What is Volvo doing?

This is the new Volvo EX30. The interior has that sleek nordic feel.

However, check this out:

“This Volvo has physical switches only for the front windows (a supplementary button makes them operate the rears), the door locks (though this is a haptic pairing on the centre tunnel rather than feelable physical items) and, on the ceiling, for the emergency and hazard warning switches which it’s obliged to have.”

First of all, three buttons for four windows? Is there a world war going on and we have to ration switches? Were they unable to convince the politburo that the proletariat deserves to be able to roll their rear windows down?

But it gets worse… Almost everything is controlled on the touch screen including:

fog lights (requiring clicks through two screens to get to them)
door mirrors
glove box (uh, what?)
plus the typical audio, climate, navigation

I’m getting this from an Autocar review which I think was the harshest review for a car that I’ve ever read. Supposedly Volvo has been unapologetic.


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Something has to give in order to get an electric car with decent range to meet price parity. Tesla and other startups have done it through vertical integration, but legacy OEMs with supplier commitments are doing it through interior decontenting (although to be fair, none of what you outlined is out of the ordinary for Tesla either).

The glove box? You have to add wiring and a solenoid to activate a latch in place of a latch with a button.

Cheaper to mold a single continuous surface than a part with a hole for the latch mechanism, cars already have a myriad of solenoids so it’s not that expensive to repurpose another one already in use, no need to design and engineer another a-surface in the interior. I’m not saying it’s always going to come out on top, but theyare already using a touch screen and solenoids everywhere else.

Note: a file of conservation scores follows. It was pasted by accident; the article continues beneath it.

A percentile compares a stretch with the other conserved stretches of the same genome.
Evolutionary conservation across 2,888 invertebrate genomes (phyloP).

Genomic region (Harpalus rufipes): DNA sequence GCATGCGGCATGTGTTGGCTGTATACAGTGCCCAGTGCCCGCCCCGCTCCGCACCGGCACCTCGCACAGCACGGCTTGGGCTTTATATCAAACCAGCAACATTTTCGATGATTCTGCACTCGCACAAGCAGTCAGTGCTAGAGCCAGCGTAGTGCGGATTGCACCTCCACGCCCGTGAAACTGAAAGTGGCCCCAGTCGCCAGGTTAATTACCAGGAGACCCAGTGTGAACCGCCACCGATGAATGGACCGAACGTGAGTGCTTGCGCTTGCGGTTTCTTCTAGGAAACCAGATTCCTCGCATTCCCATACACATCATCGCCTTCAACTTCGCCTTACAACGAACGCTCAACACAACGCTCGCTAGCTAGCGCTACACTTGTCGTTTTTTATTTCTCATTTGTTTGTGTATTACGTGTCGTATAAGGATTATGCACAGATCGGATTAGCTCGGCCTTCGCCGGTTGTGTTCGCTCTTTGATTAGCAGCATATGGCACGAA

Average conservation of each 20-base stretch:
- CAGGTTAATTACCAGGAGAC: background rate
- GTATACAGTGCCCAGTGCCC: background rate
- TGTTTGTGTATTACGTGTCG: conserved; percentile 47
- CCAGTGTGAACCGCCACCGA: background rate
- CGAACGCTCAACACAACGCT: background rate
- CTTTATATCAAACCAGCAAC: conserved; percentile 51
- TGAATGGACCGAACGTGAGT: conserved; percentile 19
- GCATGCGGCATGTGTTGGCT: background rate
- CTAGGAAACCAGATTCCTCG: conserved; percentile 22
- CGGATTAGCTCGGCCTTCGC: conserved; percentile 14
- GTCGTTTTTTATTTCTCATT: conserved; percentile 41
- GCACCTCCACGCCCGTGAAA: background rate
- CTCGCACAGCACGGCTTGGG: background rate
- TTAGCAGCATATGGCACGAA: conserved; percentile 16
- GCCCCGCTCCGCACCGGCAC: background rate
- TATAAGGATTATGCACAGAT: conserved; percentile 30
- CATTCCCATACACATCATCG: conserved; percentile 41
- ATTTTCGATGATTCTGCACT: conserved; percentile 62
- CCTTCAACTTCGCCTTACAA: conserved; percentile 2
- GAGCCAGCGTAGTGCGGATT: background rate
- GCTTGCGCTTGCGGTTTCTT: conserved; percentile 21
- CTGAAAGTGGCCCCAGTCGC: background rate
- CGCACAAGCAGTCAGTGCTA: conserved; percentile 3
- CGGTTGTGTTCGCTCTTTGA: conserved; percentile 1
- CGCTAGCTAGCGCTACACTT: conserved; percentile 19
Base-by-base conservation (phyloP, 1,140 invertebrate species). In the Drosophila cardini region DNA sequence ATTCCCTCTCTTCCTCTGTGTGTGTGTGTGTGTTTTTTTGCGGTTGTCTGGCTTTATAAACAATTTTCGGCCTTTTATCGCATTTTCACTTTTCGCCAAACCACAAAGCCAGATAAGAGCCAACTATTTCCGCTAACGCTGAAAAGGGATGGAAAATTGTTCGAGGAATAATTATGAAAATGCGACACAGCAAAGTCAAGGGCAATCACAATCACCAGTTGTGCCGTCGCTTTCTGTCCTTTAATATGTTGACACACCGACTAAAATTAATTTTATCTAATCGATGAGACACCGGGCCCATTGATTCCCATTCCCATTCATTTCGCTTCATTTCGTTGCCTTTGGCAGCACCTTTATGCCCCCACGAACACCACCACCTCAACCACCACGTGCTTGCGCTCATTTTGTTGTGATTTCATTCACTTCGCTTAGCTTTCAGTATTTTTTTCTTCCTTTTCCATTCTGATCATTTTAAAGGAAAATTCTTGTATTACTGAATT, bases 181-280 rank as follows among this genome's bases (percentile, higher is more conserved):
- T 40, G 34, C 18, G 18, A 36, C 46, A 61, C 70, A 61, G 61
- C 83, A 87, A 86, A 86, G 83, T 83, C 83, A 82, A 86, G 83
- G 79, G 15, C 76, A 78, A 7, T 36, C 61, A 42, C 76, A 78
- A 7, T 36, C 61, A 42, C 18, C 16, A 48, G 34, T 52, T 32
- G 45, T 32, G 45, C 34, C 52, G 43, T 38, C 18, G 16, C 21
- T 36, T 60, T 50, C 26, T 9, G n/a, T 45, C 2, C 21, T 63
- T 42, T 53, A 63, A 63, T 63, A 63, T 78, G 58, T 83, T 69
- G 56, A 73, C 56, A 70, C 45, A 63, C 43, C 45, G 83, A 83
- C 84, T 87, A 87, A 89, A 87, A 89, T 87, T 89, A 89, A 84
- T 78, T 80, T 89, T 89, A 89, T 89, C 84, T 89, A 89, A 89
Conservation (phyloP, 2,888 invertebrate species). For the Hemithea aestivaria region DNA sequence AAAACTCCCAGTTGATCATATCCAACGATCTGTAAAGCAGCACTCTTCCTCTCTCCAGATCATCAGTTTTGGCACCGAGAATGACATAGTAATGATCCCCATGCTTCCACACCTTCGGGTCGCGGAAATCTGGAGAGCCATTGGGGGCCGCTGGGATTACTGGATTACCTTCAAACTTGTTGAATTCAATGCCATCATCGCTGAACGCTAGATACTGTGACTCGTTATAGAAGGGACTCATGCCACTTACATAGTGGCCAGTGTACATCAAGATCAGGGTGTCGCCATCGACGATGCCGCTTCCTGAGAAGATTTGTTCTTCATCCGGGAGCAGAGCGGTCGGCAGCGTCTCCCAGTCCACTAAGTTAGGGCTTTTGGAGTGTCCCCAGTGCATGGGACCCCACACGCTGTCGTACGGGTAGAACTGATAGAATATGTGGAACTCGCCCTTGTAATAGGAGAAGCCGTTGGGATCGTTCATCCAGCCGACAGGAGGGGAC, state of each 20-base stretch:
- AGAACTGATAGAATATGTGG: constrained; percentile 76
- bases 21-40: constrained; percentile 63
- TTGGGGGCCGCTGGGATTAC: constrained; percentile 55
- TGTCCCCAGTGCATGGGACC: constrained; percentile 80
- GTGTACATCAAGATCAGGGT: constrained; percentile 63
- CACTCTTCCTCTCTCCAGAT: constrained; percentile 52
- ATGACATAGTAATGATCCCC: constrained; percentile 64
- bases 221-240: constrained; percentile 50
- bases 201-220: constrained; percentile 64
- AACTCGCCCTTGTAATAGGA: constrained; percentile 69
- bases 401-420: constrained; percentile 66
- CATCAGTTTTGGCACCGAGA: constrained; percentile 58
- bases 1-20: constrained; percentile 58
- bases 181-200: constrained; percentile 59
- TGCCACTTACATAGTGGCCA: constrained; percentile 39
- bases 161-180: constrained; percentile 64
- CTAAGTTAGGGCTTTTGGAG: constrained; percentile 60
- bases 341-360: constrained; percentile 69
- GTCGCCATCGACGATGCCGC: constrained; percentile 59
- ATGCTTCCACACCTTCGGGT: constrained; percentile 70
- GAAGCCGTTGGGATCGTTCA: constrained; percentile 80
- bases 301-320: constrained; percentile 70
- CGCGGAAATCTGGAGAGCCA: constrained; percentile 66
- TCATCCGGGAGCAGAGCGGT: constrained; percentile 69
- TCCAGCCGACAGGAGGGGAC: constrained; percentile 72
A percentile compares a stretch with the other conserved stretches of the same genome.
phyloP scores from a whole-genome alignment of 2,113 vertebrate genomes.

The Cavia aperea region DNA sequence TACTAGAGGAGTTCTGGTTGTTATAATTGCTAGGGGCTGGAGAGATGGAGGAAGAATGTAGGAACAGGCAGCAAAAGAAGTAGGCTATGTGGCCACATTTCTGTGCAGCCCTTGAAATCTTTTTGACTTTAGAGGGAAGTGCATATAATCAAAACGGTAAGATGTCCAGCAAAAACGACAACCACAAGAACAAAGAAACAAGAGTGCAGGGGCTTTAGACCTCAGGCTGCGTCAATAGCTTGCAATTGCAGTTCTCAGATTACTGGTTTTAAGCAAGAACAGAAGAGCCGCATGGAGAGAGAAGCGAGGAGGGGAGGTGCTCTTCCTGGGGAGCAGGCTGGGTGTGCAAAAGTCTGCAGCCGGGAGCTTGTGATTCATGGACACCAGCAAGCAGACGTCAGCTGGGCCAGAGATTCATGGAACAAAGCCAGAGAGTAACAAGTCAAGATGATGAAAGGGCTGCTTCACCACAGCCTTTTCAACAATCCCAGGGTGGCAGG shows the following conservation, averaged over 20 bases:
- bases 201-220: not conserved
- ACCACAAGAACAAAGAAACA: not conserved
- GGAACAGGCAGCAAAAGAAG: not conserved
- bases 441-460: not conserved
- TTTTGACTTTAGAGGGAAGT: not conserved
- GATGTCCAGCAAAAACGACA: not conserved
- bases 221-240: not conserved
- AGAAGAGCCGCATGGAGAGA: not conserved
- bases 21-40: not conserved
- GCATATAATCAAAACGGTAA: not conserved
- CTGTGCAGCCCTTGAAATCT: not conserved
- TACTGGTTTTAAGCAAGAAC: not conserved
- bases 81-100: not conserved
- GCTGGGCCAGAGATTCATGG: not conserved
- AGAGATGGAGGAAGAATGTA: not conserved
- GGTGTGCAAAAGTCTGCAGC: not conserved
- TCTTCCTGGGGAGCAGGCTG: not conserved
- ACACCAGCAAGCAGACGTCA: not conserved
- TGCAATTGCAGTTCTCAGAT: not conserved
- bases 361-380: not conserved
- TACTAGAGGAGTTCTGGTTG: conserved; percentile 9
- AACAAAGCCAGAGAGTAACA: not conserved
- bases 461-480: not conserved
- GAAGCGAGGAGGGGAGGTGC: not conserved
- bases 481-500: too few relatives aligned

We are in a strange phase at the moment in the automotive world.
electrification and full autonomy are such big changes that change the whole concept of what a car is. Car companies are trying to guess what people will be doing in the car while its driving for you. When you can take your eyes off the road, there is less need for tactile buttons and switches.
Also consider the future car buyers, they have grown up with touch screens.
Its us old gits that want buttons :wink:

“Us old gits” also know the pain of having lived through generations of electronic kit that one day, due to internal melt-downs or external software updates, just doesn’t decide to work anymore. I can see how it could be less cost, and maybe even more reliable to not have independent controls for every adjustment point. But I still want buttons.

The other weekend I pulled apart my F-150’s dashboard to fix the climate control fan mix. Elbows deep into the center console, behind the CD changer. :sweat_smile: OK there are small circuit boards in one of the modules but they are basic electrical components. Why does ‘electrification’ have to mean ‘a passenger in a vehicle that XXX company is controlling’?

This is the biggest problem with the move to EVs I think.

So much electronics and computers are needed that they will all inevitably be scrap faster than an old ICE. There are Model Ts still running. You think that any EV will be still working 100 years from now? Nevermind the batteries being garbage or some new standard of plug. The computers needed to charge them and the software and OTA updates required to run I bet will make them obsolete sooner rather than later.

It certainly doesn’t cost less! The screens are really expensive. Not just the screens, but the computer that runs the infotainment system too.

I’ve heard this is a huge “cash cow” for companies like Harman, building the multi media electronics that are platformed into many different brands. Ops guy told me of a multi $B factory making what amounts to head units, 95% robotic, just a few human minders.

Thanks for sharing the info. :slightly_smiling_face:

this is one reason nvida is making record profits